Buddy Rich question

CommanderRoss

Silver Member
The Slingerland model he used a 24 as most drums weren't mic'd in the early days. Not sure about when he went with Ludwig.
 

TxGroove

Junior Member
In the in 1960's and 1970's Buddy used a Slingerland bass drum that was 14 x 24. When he switched to the Ludwig kit, he used the same size as his Slingerland kit. Buddy didn't like the "Power Bass Drum" which was 16 x 24, so he used the 14 x 24 instead... I don't think he ever switched, unless he borrowed a kit, like on the late shows ect.
 

Bo Eder

Platinum Member
I don't think he played anything smaller than a 22". His last kit had a 26" bass drum, and Joe MacSweeney has a story of building him a 28" before he died and he never got it to him. But back in the early days, 28" bass drums were pretty common and he played one. In the Slingerland and Ludwig catalogs his kits were advertised as 24x14, but the 1980 Ludwig catalog shows a 24x16, which I actually saw him play at Disneyland in 1979. But in the 80s he went to a 26".
 

Bo Eder

Platinum Member
You lucky SoB. My historical hero. You lucky SoB! Do you think that kick was a prototype?
No. Carmine Appice has Ludwig make him 24x15 bass drums when he played for Rod Stewart, and there is a distant rumor that one of Bonham’s kits had a 26x16 in the early days. But although Ludwig called the catalog “ ‘80”, it was published in late 1978, and it featured the new power sizes that were to become popular soon after.

Personally I’ve owned 26x16 Ludwig bass drums, but now I have a 26x14, and I like it better for some reason.
 

mikyok

Platinum Member
In his Traps days Ludwig used to build him bigger and bigger bass drums to give the impression he wasn't growing.

Not sure what the biggest they ever made for him was.

The last kit he used (30s Radioking) was a 26.
 

Bo Eder

Platinum Member
Probably because the shorter depth gives more punch and less boom. Punch will carry more into the audience than boom, so maybe Buddy liked that more.
Which I think was the reasoning behind the 24x16. You get more boom like a 26 in a smaller diameter?
 

CommanderRoss

Silver Member
You get more boom like a 26 in a smaller diameter?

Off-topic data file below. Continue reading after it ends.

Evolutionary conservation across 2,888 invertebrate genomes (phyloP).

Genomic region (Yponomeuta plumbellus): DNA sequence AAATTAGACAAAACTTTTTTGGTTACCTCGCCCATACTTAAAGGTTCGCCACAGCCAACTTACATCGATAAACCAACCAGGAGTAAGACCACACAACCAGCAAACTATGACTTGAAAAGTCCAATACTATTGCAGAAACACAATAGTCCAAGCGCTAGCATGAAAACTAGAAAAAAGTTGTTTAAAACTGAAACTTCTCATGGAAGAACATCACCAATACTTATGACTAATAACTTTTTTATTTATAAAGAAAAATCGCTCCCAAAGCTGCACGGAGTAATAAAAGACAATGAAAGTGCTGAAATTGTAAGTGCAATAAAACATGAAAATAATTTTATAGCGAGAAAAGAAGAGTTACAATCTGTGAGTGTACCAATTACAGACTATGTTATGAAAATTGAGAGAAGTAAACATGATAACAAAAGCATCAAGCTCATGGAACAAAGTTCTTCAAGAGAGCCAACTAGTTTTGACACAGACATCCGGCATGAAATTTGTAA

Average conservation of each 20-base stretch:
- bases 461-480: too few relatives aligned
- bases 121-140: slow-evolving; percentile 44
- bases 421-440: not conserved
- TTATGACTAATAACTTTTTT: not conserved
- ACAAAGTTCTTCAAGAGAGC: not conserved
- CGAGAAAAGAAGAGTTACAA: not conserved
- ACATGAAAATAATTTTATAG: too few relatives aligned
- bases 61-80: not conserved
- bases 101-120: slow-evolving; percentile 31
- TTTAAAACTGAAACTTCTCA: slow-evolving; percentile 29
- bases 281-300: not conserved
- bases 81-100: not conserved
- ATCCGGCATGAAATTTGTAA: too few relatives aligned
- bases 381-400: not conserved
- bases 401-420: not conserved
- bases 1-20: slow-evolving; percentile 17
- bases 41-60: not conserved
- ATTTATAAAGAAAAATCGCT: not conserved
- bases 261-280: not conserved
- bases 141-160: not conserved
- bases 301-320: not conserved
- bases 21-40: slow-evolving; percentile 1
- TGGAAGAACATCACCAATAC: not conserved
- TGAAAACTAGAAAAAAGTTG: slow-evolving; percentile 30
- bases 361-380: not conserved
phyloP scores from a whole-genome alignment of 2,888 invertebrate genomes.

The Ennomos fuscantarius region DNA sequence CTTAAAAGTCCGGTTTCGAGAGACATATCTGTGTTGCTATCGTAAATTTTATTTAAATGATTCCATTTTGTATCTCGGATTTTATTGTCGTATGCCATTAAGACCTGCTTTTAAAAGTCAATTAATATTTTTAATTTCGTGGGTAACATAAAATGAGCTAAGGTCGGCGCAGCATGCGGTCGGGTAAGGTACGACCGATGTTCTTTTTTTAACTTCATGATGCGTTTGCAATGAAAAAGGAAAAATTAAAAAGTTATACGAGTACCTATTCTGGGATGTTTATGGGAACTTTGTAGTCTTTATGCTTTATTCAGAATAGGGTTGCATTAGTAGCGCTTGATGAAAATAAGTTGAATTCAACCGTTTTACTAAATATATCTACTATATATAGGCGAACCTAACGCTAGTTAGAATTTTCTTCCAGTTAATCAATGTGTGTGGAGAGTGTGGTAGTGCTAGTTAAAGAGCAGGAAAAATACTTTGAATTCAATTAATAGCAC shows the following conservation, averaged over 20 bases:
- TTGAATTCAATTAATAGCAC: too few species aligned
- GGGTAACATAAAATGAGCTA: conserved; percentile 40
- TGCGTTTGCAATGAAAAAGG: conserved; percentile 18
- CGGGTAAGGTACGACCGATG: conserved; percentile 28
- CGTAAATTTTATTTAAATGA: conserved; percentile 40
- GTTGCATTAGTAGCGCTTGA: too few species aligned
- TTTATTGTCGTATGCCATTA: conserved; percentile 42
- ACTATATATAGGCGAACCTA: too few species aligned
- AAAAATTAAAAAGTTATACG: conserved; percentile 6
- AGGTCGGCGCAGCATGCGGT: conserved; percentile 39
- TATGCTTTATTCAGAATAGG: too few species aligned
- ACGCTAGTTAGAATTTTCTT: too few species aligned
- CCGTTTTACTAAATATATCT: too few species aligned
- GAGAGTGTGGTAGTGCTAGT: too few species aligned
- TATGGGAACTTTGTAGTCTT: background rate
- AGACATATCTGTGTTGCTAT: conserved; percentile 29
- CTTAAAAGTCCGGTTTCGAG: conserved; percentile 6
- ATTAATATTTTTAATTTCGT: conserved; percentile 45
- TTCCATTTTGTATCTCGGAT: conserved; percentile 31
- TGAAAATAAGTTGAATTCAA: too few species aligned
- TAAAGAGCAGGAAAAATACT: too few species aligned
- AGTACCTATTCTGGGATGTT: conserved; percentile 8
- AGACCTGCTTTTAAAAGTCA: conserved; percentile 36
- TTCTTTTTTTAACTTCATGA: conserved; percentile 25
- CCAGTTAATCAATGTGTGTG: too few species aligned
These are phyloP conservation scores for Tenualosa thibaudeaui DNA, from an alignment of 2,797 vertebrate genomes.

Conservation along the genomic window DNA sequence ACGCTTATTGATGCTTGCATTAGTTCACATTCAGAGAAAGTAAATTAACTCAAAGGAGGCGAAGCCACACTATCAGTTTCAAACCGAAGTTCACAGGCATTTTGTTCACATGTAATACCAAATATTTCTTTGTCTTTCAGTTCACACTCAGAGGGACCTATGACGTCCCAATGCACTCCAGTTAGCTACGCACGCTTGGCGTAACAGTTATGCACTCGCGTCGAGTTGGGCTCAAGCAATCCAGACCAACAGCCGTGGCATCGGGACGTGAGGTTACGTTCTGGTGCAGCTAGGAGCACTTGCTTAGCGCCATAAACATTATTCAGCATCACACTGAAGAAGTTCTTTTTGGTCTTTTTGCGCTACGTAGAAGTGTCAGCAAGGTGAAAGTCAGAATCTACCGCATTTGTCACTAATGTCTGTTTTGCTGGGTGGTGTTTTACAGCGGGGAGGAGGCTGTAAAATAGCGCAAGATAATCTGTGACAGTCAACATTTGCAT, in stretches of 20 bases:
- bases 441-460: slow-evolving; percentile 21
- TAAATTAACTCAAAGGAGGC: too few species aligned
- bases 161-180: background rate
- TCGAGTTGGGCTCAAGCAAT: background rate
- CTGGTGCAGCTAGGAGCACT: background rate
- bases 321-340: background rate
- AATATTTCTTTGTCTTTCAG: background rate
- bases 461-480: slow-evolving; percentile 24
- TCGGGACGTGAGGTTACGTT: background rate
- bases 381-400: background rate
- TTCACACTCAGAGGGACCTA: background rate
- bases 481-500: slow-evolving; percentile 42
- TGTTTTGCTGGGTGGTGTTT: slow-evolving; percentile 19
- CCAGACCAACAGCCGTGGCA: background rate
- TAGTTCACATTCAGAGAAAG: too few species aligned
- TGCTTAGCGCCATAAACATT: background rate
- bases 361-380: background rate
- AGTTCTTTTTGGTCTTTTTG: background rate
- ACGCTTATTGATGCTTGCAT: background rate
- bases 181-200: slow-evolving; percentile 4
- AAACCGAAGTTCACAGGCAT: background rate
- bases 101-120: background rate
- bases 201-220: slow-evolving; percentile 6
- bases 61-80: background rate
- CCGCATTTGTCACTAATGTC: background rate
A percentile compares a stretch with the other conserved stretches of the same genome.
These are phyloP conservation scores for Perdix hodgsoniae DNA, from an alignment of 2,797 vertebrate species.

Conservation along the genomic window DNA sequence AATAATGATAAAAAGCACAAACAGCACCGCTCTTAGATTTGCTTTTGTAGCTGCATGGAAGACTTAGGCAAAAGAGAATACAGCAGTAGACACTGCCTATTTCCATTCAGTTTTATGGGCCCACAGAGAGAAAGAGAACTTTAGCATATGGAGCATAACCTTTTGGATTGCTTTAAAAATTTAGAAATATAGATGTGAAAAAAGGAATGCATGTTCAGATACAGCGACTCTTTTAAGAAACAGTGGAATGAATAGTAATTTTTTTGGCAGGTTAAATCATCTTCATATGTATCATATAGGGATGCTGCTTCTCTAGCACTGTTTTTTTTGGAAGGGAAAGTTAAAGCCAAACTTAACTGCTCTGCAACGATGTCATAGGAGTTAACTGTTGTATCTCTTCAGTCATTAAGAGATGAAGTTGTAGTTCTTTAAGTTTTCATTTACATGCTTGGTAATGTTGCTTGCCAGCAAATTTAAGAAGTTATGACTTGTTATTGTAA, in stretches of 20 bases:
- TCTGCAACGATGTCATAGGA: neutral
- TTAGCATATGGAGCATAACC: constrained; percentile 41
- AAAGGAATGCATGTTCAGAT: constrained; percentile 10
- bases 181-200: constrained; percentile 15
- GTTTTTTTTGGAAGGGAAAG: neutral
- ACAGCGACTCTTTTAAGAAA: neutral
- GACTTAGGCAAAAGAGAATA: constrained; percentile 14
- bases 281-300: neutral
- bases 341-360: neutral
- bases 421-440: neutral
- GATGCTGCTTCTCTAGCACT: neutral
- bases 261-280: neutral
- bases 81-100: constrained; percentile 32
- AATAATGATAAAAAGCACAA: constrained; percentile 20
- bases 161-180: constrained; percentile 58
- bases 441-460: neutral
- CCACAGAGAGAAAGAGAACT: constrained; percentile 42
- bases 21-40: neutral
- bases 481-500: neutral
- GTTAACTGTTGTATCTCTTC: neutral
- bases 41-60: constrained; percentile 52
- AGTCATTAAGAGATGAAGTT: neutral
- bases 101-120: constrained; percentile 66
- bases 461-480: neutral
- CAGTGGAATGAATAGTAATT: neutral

In the shorter depth I suspect.
Like I have a 22 (diameter) x 20 (deep) kick & I found out it has more cubic inches of volume than a 24x14. As such, it seems to have a good balance of punch & boom rather than having to pick one or the other.

I might be talking out my butt about the sound characteristics, but it sure sounds this way to me.
 

8Mile

Platinum Member
I hope he meant nice things about Buddy’s drum skills. Always figured it was fair to judge a man based on how he treated the people around him. I ain’t perfect buuuuuut.

Everyone cites those bus tapes as some kind of definitive evidence that Buddy was a terrible person, but I just don't think it's that bad. I don't know what precipitated that rant. It could just be a veteran bandleader dealing with a bunch of young musicians who aren't taking their gig seriously enough. I'm no Buddy fanboy, but there's other stuff he's done or said that I would probably consider before those tapes.
 

danondrums

Well-known member
Ha. Buddy’s bus tapes are what I listen to for inspiration. They may be tough words to hear, and out of fashion for a boss/leader to go that route in our PC culture these days, but it’s raw and true to his emotion and passion. Reminds me of how Frank Zappa’s passion and leadership in that groups that he was the leader of. Both two of the most successful bandleaders in American history and there’s much to be learned from that.
 

CommanderRoss

Silver Member
Everyone cites those bus tapes as some kind of definitive evidence that Buddy was a terrible person, but I just don't think it's that bad. I don't know what precipitated that rant. It could just be a veteran bandleader dealing with a bunch of young musicians who aren't taking their gig seriously enough. I'm no Buddy fanboy, but there's other stuff he's done or said that I would probably consider before those tapes.
Buddy was a known perfectionist. Anyone not cutting the mustard at that level (rightly) heard about it.
As Neil Peart once said, "You don't become a professional player without learning to play professionally."

Buddy expected this & got it from those who wanted it.
 
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